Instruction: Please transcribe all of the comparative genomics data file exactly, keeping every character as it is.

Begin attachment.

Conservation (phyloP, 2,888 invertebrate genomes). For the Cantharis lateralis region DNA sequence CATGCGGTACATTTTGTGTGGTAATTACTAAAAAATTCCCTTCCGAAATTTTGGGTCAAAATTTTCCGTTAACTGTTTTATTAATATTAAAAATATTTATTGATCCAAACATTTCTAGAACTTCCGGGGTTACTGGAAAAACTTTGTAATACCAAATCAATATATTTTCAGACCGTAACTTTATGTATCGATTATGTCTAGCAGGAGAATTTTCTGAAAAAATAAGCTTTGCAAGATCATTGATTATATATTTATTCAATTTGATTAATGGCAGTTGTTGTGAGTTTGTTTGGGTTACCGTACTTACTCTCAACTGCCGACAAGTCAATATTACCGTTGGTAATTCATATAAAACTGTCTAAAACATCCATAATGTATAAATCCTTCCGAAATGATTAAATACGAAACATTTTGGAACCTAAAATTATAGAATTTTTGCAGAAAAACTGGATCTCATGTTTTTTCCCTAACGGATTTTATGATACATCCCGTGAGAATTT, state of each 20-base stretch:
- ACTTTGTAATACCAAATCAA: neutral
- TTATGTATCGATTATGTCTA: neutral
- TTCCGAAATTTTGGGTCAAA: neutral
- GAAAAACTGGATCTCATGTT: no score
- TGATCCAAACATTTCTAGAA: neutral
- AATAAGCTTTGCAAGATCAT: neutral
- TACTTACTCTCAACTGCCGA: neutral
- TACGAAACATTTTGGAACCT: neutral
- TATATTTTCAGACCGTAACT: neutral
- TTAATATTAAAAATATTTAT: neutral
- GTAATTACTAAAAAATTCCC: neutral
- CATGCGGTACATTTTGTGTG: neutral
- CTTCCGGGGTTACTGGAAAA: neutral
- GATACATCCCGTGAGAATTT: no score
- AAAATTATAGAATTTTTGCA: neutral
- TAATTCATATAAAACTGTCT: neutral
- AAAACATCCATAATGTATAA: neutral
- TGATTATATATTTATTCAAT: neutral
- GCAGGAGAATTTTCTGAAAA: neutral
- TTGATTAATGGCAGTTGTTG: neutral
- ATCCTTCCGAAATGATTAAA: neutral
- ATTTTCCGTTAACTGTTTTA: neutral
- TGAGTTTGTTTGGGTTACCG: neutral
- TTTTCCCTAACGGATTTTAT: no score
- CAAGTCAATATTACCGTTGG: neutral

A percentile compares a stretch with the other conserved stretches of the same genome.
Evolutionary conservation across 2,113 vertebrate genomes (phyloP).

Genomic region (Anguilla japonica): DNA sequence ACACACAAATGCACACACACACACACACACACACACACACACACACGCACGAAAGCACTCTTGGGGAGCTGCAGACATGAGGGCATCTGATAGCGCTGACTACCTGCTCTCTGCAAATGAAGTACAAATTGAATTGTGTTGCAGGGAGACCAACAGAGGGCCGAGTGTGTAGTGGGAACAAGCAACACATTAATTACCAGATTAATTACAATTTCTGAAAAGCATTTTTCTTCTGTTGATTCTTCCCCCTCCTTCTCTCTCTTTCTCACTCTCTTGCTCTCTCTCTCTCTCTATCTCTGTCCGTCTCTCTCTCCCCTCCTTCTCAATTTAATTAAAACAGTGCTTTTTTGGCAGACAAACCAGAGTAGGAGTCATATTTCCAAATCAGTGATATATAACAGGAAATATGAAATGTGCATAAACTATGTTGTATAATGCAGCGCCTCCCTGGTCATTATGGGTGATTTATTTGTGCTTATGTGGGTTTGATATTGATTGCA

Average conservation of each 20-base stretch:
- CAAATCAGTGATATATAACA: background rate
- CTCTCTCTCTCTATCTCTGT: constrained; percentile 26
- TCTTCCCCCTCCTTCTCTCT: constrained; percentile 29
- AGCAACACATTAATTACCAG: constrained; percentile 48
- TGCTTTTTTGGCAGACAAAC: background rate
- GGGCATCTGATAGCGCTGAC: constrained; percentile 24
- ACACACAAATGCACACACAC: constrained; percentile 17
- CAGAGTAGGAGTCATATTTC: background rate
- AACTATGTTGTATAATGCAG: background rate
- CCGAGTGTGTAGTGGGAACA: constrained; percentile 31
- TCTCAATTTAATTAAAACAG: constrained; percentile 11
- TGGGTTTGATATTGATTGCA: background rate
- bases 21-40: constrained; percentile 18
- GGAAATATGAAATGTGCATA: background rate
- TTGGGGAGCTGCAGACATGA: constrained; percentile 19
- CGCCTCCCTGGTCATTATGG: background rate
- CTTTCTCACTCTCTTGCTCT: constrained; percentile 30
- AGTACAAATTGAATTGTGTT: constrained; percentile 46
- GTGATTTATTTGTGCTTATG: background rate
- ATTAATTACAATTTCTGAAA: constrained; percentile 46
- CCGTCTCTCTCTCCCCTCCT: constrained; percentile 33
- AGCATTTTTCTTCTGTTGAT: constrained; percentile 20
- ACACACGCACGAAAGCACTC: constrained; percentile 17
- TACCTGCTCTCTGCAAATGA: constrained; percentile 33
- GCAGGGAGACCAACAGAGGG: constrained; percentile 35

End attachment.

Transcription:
Conservation (phyloP, 2,888 invertebrate genomes). For the Cantharis lateralis region DNA sequence CATGCGGTACATTTTGTGTGGTAATTACTAAAAAATTCCCTTCCGAAATTTTGGGTCAAAATTTTCCGTTAACTGTTTTATTAATATTAAAAATATTTATTGATCCAAACATTTCTAGAACTTCCGGGGTTACTGGAAAAACTTTGTAATACCAAATCAATATATTTTCAGACCGTAACTTTATGTATCGATTATGTCTAGCAGGAGAATTTTCTGAAAAAATAAGCTTTGCAAGATCATTGATTATATATTTATTCAATTTGATTAATGGCAGTTGTTGTGAGTTTGTTTGGGTTACCGTACTTACTCTCAACTGCCGACAAGTCAATATTACCGTTGGTAATTCATATAAAACTGTCTAAAACATCCATAATGTATAAATCCTTCCGAAATGATTAAATACGAAACATTTTGGAACCTAAAATTATAGAATTTTTGCAGAAAAACTGGATCTCATGTTTTTTCCCTAACGGATTTTATGATACATCCCGTGAGAATTT, state of each 20-base stretch:
- ACTTTGTAATACCAAATCAA: neutral
- TTATGTATCGATTATGTCTA: neutral
- TTCCGAAATTTTGGGTCAAA: neutral
- GAAAAACTGGATCTCATGTT: no score
- TGATCCAAACATTTCTAGAA: neutral
- AATAAGCTTTGCAAGATCAT: neutral
- TACTTACTCTCAACTGCCGA: neutral
- TACGAAACATTTTGGAACCT: neutral
- TATATTTTCAGACCGTAACT: neutral
- TTAATATTAAAAATATTTAT: neutral
- GTAATTACTAAAAAATTCCC: neutral
- CATGCGGTACATTTTGTGTG: neutral
- CTTCCGGGGTTACTGGAAAA: neutral
- GATACATCCCGTGAGAATTT: no score
- AAAATTATAGAATTTTTGCA: neutral
- TAATTCATATAAAACTGTCT: neutral
- AAAACATCCATAATGTATAA: neutral
- TGATTATATATTTATTCAAT: neutral
- GCAGGAGAATTTTCTGAAAA: neutral
- TTGATTAATGGCAGTTGTTG: neutral
- ATCCTTCCGAAATGATTAAA: neutral
- ATTTTCCGTTAACTGTTTTA: neutral
- TGAGTTTGTTTGGGTTACCG: neutral
- TTTTCCCTAACGGATTTTAT: no score
- CAAGTCAATATTACCGTTGG: neutral

A percentile compares a stretch with the other conserved stretches of the same genome.
Evolutionary conservation across 2,113 vertebrate genomes (phyloP).

Genomic region (Anguilla japonica): DNA sequence ACACACAAATGCACACACACACACACACACACACACACACACACACGCACGAAAGCACTCTTGGGGAGCTGCAGACATGAGGGCATCTGATAGCGCTGACTACCTGCTCTCTGCAAATGAAGTACAAATTGAATTGTGTTGCAGGGAGACCAACAGAGGGCCGAGTGTGTAGTGGGAACAAGCAACACATTAATTACCAGATTAATTACAATTTCTGAAAAGCATTTTTCTTCTGTTGATTCTTCCCCCTCCTTCTCTCTCTTTCTCACTCTCTTGCTCTCTCTCTCTCTCTATCTCTGTCCGTCTCTCTCTCCCCTCCTTCTCAATTTAATTAAAACAGTGCTTTTTTGGCAGACAAACCAGAGTAGGAGTCATATTTCCAAATCAGTGATATATAACAGGAAATATGAAATGTGCATAAACTATGTTGTATAATGCAGCGCCTCCCTGGTCATTATGGGTGATTTATTTGTGCTTATGTGGGTTTGATATTGATTGCA

Average conservation of each 20-base stretch:
- CAAATCAGTGATATATAACA: background rate
- CTCTCTCTCTCTATCTCTGT: constrained; percentile 26
- TCTTCCCCCTCCTTCTCTCT: constrained; percentile 29
- AGCAACACATTAATTACCAG: constrained; percentile 48
- TGCTTTTTTGGCAGACAAAC: background rate
- GGGCATCTGATAGCGCTGAC: constrained; percentile 24
- ACACACAAATGCACACACAC: constrained; percentile 17
- CAGAGTAGGAGTCATATTTC: background rate
- AACTATGTTGTATAATGCAG: background rate
- CCGAGTGTGTAGTGGGAACA: constrained; percentile 31
- TCTCAATTTAATTAAAACAG: constrained; percentile 11
- TGGGTTTGATATTGATTGCA: background rate
- bases 21-40: constrained; percentile 18
- GGAAATATGAAATGTGCATA: background rate
- TTGGGGAGCTGCAGACATGA: constrained; percentile 19
- CGCCTCCCTGGTCATTATGG: background rate
- CTTTCTCACTCTCTTGCTCT: constrained; percentile 30
- AGTACAAATTGAATTGTGTT: constrained; percentile 46
- GTGATTTATTTGTGCTTATG: background rate
- ATTAATTACAATTTCTGAAA: constrained; percentile 46
- CCGTCTCTCTCTCCCCTCCT: constrained; percentile 33
- AGCATTTTTCTTCTGTTGAT: constrained; percentile 20
- ACACACGCACGAAAGCACTC: constrained; percentile 17
- TACCTGCTCTCTGCAAATGA: constrained; percentile 33
- GCAGGGAGACCAACAGAGGG: constrained; percentile 35